My previous sailing on the Grand Princess was so thoroughly enjoyable that I was taken aback by the differences I encountered on the Emerald Princess. Many of the frustrations I encountered seem to be indirectly related to obvious staff reductions and a change in priorities from passenger satisfaction to passenger sales. While my experiences in port were very positive, they were almost overshadowed by the shipboard frustrations.
I had booked all our other excursions through Princess and, discovering that some cities were easily explored by a simple Hop On - Hop Off tour, attempted to make some changes. Because the Tour Desk does not offer passengers a telephone number for simple questions nor the option to book/change tours via the TV or computer (as does Celebrity), the lines get very long. This is compounded by the fact that the Tour Desk is only open for two hours each afternoon (4:30 to 6:30) and only staffed by a crew of three. I was forced to stand in line for one hour and ten minutes to simply confirm some changes I had made! My fellow passengers were very angry and frustrated and, when someone attempted to cut in line, there was shouting and obsenities were tossed about. The anger and tension could have been avoided by adding staffing, increasing hours and/or accessibility. A fourth crew member manned the end of the desk with the sole responsibility of selling CDs of the tours to passengers. He was unable and unwilling to assist in any other way.
Currency exchange was handled by two machines that charged $3.50 for each transaction and usually one of the machines was not working. Gone are the days of the on-board "bank" for personalized currency transactions.
I was particularly disturbed by the significant increase in "marketing" that took place on the ship. I was regularly subjected to ship's crew trying to sell me something and there was no escape from it. At every meal, drinks and bottled water were "pushed." After dinner we were asked to purchase liquors and special souvenier glasses. There were three times more people selling bottled water in the buffet area than there were people to pour coffee, tea and free water. At 7 AM one morning, my fellow passengers and I were assembled in the Princess Theater to leave on an excursion and we were subjected to a ten-minute sales pitch by the person responsible for making the CDs for each port, on sale for $35.00. Only after he was finished was he replaced by the Tour Director calling our departure groups. In voicing my concerns to other passengers, many agreed that marketing had become far too high a priority.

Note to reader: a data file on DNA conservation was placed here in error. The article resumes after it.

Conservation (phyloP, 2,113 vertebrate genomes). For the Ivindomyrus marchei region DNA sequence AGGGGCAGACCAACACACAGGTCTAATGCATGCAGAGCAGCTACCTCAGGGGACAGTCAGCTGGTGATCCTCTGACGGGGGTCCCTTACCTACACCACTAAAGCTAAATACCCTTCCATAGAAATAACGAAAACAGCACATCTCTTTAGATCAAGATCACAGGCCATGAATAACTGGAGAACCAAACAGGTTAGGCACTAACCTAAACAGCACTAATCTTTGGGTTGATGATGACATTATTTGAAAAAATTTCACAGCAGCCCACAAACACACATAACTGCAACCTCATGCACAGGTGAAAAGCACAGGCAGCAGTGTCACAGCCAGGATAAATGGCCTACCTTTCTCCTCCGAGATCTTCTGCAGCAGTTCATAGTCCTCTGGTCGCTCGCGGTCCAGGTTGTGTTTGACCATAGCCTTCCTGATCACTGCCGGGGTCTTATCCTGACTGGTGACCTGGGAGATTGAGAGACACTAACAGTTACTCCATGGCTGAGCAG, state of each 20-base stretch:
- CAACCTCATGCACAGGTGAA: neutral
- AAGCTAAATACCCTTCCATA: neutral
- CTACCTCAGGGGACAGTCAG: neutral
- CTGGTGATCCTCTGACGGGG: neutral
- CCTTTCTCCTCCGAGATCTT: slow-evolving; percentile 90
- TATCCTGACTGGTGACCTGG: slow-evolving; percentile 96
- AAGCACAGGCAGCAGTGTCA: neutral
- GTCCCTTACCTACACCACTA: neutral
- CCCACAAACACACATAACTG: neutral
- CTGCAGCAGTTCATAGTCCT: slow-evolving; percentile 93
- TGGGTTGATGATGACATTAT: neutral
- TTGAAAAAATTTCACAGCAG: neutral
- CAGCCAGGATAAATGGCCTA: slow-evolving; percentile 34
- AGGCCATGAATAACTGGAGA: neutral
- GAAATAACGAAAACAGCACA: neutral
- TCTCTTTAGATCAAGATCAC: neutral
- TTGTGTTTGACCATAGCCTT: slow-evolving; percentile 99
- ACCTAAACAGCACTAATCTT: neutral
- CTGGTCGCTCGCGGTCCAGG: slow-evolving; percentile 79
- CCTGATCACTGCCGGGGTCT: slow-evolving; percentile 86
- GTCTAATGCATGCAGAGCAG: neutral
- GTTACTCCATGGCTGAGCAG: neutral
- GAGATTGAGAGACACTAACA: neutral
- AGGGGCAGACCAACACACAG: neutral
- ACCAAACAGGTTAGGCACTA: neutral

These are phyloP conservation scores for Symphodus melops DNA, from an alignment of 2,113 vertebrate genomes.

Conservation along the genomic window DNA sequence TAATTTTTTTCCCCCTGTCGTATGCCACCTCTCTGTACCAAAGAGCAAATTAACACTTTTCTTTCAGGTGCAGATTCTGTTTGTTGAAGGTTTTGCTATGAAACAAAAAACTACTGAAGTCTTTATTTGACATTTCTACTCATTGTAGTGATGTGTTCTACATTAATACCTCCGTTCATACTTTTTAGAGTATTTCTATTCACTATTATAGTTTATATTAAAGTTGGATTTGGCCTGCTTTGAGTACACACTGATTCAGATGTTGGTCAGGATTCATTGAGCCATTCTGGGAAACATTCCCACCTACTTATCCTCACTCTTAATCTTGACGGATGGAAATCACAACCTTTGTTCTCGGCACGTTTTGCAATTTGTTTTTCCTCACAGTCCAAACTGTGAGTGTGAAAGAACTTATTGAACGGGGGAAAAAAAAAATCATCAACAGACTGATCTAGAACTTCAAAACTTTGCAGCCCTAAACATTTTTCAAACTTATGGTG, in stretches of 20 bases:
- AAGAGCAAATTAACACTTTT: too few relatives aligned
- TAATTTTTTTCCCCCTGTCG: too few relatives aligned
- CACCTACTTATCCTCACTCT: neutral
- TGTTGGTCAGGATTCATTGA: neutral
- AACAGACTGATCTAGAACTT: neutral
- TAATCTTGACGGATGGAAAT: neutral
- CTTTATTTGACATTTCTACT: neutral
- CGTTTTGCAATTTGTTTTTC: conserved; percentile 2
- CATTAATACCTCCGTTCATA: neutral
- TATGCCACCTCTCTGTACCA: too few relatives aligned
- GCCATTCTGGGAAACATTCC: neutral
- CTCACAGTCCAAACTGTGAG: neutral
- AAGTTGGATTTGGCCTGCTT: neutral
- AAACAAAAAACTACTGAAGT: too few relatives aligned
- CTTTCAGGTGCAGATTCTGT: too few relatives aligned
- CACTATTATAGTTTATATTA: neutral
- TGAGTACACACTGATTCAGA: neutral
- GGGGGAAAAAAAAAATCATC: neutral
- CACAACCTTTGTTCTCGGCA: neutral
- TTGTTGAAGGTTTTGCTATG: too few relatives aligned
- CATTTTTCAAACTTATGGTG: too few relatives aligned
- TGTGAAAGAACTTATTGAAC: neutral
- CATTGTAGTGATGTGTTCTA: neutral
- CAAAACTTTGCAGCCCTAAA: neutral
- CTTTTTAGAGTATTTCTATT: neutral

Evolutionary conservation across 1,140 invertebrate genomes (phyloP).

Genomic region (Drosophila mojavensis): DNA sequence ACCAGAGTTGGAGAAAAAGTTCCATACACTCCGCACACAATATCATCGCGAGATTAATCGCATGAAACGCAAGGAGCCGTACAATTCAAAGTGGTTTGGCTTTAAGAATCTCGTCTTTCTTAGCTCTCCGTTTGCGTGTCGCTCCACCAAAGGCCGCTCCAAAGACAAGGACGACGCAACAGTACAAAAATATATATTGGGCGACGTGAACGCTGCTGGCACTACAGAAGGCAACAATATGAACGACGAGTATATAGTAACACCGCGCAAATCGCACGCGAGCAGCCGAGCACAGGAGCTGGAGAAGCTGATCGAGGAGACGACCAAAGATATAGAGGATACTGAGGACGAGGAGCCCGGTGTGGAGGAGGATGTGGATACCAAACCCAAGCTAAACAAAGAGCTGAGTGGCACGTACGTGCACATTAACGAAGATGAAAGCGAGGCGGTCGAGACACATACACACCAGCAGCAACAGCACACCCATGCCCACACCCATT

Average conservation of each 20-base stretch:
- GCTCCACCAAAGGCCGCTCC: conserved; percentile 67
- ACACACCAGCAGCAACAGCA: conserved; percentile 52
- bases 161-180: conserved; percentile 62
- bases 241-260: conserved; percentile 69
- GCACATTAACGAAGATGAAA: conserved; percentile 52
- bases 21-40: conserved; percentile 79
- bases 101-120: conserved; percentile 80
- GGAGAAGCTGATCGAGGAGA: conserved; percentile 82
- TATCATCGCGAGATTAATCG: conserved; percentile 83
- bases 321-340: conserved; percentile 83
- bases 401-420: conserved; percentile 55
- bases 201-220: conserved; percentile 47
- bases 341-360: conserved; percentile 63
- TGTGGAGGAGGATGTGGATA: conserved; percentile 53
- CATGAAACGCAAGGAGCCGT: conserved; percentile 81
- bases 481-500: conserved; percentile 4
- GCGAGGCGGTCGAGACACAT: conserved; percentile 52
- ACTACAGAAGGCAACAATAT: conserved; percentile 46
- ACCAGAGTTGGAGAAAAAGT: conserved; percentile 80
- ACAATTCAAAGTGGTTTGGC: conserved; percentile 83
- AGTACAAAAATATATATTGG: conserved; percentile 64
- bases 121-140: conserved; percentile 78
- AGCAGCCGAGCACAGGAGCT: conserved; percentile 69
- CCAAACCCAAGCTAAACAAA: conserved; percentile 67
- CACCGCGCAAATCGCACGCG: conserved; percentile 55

Staff has clearly been reduced as also evidenced by the fact that our Room Steward was still servicing rooms late into the afternoon each day - around 2 PM. The towel and trash carts sat in the hallways each day until this was complete. On my previous cruises all servicing was completed in the mornings.
We chose "Anytime" dining for this cruise and I appreciate the flexibility that it allows. In addition, we were introduced to many more passengers with whom we could swap stories. While dining almost exclusively in the dining room (as opposed to the available buffets) I was very disappointed in the quality, presentation and selection of menu items compared to previous sailings. Portions have been reduced significantly (which certainly reduces waste) but the quality has also suffered. It was not uncommon for me to resort to the standard "Optional" items on the left-side of the menu because I was unable to find a regular selection that suited me. Those "Optional" items have also been reduced significantly - noticably, the steak is no longer an option. Some meals were served lukewarm. One evening I received red potatoes that were cold.The "Optional" Ceasar salad was not an even an option because the dressing was terrible.
Salad dressings were a frequent topic of discussion at many sittings. We all noticed that the Ranch, Blue Cheese and Italian dressings were so far from the standard taste they were almost unrecognizable. It tasted like the dressings were all were made from a common base of mayonaise and vinegar. This was the case in the buffet area as well.
The anticipation of high-quality shipboard entertainment like I had experienced on the Grand Princess lured me to the theater twice, before I accepted the fact that the singers and dancers were not of the caliber I previously encountered. The productions were poorly produced and the selections questionable. The production of "Shoes" delivered loud, discordant, unfamiliar music and lyrics and chased several passengers out during the course of the show. The only safe option was Sammy in the Crooners Lounge who played the piano and sang and enchanted the passengers with his stories and familiar music. One evening he brought sheet music for a sing along. Great fun. Just be ready for the sales pitch for his CD which is sold in the shipboard store.
Finally, if you use the Internet Cafe, don't expect too much support from the Manager on-site. He was generally surly and not helpful. He made you feel like you were wasting his time when, I believe, his primary function should have been to provide support for the passengers. There were many complaints from people who felt they were overcharged for their minutes - the available plans starting at $55 and went up from there. The only other alternative was $.75 per minute which seems high for a computer that is frustratingly slow!
In summary, I found many passengers in agreement that quality has suffered in the areas of dining, shipboard entertainment and the staff reductions have inconvenienced passengers. Until this cruise, Princess was always my first choice but, I am afraid the negative influence of Carnival as has become the order of the day, and I will look elsewhere for high-quality cruising satisfaction and comfort.